-Daniel Hayes

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Posted on Nov 23, 2013 in Content |

The Throne of Grace

The Throne of Grace
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“Let us therefore come boldly to the throne of grace, that we may obtain mercy and find grace to help in time of need.” Hebrews 4:16

The New Reign

What is this throne of grace? Since Adam, sin reigned by the power of death. But God’s plan did not end with sin on the throne. God so loved the world that He sent His Grace. Grace came down from heaven in the form of a servant and seemed to be trampled under the foot of sin. But Christ seized sin, took sin on His shoulders, carried it to the cross, nailed it there, put it to death forever, and triumphed gloriously! Sin was conquered, and now Grace is enthroned, and it invites all to come. The wondrous love of God for the whole world, displayed in Christ on the cross, replaces death and judgment for sinners like us. We are so blessed to be living in the time of grace where law and judgment no longer run the show; grace reigns through Christ!

Help In Time Of Need

When we come to this throne of grace, we find Christ, our great High Priest. He is the one who can sympathize with our weaknesses and understands us. He knows the things that trouble our lives. He knows our needs and desires. He would gladly give abundantly above all we ask in faith. Simply come to the throne of grace, and He will give help for your every need.

-Chase Boone

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Posted on Nov 19, 2013 in Content |

Free Grace

freegrace
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But the free gift is not like the offense. For if by the one man’s offense many died, much more the grace of God and the gift by the grace of the one Man, Jesus Christ, abounded to many.
Romans 5:15

No one is below the grace of God! Despite the seemingly hopeless condition that mankind is in, literally “dead in trespasses and sins”, the Lord is still at work. The love and mercy He shows for us is beyond anything we can possibly comprehend. He sent His own Son to die in our place, to pay the penalty for our sin. He made those who were dead in trespasses alive through Christ. Ephesians 2:8-9 emphasizes that there is nothing we could do, no work good enough to earn salvation. It was a gift, freely given by His grace. In His unmerited favor towards sinners, God gave a gift, a gift that He alone paid the price for.

No man can claim credit for his own salvation, nor can he win favor with God. God’s grace is not a prize to be won but a gift given to undeserving sinners, paid for by the death of Christ Jesus on the cross. This is what He offers freely by grace.

-Josh Wiley

 

 

 

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Posted on Nov 17, 2013 in Content |

Costly Grace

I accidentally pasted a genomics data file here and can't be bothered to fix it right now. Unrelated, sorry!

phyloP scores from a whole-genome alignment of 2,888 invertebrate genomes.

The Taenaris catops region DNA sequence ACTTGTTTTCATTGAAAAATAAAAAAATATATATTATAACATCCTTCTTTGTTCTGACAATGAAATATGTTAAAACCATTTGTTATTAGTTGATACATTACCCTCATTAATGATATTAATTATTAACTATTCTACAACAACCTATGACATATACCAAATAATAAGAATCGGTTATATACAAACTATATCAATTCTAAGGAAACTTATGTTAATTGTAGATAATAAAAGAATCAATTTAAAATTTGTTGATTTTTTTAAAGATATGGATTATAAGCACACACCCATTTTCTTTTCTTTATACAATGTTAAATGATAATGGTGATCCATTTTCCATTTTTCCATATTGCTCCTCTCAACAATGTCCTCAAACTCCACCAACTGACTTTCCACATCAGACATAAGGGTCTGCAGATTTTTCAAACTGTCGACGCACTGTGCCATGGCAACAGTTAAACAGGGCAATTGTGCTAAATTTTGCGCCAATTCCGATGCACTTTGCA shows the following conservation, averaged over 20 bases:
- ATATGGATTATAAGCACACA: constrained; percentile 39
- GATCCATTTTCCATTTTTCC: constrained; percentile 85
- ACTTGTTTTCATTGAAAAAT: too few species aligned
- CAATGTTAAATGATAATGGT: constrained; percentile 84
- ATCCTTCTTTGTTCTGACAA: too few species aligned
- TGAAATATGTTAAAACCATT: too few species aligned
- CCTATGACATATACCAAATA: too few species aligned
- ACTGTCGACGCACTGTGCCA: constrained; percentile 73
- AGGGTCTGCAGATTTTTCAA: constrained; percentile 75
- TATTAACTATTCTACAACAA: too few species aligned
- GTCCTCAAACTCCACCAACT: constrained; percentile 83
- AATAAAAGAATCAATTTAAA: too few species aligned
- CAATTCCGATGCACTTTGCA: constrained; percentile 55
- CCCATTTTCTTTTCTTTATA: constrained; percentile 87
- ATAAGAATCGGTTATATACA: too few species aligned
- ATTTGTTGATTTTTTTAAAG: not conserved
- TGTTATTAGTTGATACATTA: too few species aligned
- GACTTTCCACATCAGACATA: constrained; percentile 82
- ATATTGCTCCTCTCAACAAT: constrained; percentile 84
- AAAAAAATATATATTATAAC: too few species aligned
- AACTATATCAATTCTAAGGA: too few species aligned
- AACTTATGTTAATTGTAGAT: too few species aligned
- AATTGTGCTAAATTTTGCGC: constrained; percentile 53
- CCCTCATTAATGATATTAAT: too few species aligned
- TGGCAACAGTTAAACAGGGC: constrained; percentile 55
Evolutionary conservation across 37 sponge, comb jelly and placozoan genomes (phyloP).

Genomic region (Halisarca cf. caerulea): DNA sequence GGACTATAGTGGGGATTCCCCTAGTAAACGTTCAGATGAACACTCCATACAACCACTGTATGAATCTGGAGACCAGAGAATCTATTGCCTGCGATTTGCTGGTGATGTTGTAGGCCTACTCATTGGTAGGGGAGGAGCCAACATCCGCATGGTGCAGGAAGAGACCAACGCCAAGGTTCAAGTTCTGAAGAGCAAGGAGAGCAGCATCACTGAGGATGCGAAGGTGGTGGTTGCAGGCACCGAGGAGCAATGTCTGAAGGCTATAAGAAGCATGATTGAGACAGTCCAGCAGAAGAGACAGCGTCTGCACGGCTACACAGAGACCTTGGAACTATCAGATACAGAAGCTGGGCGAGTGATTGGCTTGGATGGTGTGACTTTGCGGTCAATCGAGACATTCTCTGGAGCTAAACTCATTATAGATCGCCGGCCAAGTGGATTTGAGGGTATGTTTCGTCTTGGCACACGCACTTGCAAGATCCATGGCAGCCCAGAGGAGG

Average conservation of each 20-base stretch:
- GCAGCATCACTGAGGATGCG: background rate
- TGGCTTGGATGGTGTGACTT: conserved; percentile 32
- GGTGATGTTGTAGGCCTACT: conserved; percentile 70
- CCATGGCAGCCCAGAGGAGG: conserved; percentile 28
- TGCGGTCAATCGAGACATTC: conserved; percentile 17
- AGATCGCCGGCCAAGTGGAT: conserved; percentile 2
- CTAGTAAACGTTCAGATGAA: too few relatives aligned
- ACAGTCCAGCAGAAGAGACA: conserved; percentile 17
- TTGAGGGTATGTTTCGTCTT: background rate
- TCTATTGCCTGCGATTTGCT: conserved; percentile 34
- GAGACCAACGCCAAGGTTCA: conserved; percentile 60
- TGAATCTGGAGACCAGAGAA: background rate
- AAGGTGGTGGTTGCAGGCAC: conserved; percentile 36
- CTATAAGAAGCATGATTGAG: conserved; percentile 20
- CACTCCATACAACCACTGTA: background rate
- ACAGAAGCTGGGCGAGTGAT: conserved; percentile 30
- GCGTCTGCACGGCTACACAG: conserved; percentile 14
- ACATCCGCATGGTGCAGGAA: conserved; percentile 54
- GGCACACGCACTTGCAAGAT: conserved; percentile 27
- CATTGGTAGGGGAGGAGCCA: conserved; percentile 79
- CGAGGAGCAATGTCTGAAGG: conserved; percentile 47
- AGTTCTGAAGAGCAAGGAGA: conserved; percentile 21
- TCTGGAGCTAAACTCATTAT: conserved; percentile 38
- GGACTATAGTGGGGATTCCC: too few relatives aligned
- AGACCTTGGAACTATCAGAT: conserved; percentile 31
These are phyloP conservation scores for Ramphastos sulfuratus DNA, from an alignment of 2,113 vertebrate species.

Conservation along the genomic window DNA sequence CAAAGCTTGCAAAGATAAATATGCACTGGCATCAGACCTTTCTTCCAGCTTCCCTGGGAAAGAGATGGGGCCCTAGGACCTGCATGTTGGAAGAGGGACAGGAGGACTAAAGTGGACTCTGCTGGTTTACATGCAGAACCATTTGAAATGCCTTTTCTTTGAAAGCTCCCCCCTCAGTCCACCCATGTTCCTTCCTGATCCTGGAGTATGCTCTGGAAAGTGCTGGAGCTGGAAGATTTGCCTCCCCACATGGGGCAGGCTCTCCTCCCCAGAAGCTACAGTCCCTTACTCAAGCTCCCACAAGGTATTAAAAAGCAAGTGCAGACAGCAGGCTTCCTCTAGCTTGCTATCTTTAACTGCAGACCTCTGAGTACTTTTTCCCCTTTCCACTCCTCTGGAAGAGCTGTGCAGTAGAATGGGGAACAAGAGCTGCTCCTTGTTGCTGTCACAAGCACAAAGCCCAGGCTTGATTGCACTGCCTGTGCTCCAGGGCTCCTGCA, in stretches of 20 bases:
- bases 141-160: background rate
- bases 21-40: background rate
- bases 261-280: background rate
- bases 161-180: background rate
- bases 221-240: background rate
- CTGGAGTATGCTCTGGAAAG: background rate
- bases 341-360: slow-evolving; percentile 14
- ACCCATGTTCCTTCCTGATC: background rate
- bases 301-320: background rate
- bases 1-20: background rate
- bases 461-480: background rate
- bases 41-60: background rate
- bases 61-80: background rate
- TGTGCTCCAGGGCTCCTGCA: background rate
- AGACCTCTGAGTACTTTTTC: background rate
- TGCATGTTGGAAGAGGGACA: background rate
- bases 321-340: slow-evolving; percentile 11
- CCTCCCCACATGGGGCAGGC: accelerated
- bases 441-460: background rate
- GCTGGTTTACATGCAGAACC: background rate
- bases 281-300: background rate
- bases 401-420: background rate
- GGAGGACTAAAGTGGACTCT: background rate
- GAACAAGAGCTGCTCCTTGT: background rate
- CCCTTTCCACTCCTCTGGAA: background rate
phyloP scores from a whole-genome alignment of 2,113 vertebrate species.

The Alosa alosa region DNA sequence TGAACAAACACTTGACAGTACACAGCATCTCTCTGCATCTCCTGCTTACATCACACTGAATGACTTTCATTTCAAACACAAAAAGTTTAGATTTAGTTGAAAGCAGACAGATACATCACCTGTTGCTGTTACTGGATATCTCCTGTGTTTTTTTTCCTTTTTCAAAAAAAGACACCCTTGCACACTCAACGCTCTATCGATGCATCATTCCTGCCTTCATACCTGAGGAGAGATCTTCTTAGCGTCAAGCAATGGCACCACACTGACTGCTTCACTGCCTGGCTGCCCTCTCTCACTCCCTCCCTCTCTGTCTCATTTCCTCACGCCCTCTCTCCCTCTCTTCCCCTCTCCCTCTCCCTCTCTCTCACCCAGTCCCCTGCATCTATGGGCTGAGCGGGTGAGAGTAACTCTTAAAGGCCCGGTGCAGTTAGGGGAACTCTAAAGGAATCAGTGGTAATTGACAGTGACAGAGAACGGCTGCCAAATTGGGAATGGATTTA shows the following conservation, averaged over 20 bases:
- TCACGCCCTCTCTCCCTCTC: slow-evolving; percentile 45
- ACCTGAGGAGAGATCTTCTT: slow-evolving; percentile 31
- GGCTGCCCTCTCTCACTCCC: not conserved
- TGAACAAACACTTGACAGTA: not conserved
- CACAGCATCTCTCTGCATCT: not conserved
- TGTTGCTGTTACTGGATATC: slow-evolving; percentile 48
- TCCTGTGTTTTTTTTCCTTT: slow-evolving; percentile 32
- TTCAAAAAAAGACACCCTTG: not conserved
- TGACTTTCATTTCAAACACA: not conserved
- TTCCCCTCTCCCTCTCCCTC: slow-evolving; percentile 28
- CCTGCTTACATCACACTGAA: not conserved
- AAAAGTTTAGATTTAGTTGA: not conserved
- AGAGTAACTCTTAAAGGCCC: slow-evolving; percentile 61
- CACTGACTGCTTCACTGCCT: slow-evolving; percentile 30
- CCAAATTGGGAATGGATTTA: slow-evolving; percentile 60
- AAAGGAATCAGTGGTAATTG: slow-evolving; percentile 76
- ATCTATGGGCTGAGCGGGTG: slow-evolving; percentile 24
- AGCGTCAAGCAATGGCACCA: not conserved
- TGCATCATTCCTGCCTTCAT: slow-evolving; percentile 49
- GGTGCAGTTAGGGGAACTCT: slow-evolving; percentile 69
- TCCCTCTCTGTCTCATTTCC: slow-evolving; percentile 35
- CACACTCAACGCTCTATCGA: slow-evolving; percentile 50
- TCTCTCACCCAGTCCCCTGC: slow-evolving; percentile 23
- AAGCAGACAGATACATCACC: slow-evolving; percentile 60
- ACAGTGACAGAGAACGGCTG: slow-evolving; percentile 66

Costly Grace
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“For you know the grace of our Lord Jesus Christ, that though He was rich, yet for your sake He became poor, so that you through His poverty might become rich.” 2 Corinthians 8:9

Flipping our Perspective

Grace and mercy. Many have explained these terms as this: “grace is a gift we are given, but do not deserve,” and mercy is “punishment we deserve that is withheld.” These common phrases give a rough guideline for what grace and mercy are, but they only scratch the surface.

If you look closely, these descriptions of grace and mercy have something in common. They approach the topic from our perspective. But what about Christ? How does grace affect Him? This perspective shift is critical to uncovering why amazing grace is so amazing.

How is grace costly to Christ?

It says in the scriptures that Jesus is God. Totally equal in power, in love, in splendor. Before He came down from heaven, He reigned at God’s right hand. He was there for the creation of the universe, and He knows its future. This man, all-powerful and almighty, willingly left His heavenly throne to take on human flesh and live among us. Even if that were the end of the story and Jesus didn’t die for us, this epic act just shouts of the cost of grace.

However, that isn’t the end of the story, because Christ did die. Jesus wasn’t finished with giving His abundant graces. He chose to go to the cross, taking on the sin of humanity. All of the torture, pain, and death we should have received for our disobedience to God – Jesus took.

How much did it cost?

Grace cost everything. Christ had to leave His Father to be with us. He walked the dirt paths as a common man. He preached to people who hated Him. And then He died for them and for us, to free us from sin. Grace is certainly a free gift to us. To Christ, it was bought at a high price.

-Ben Eisman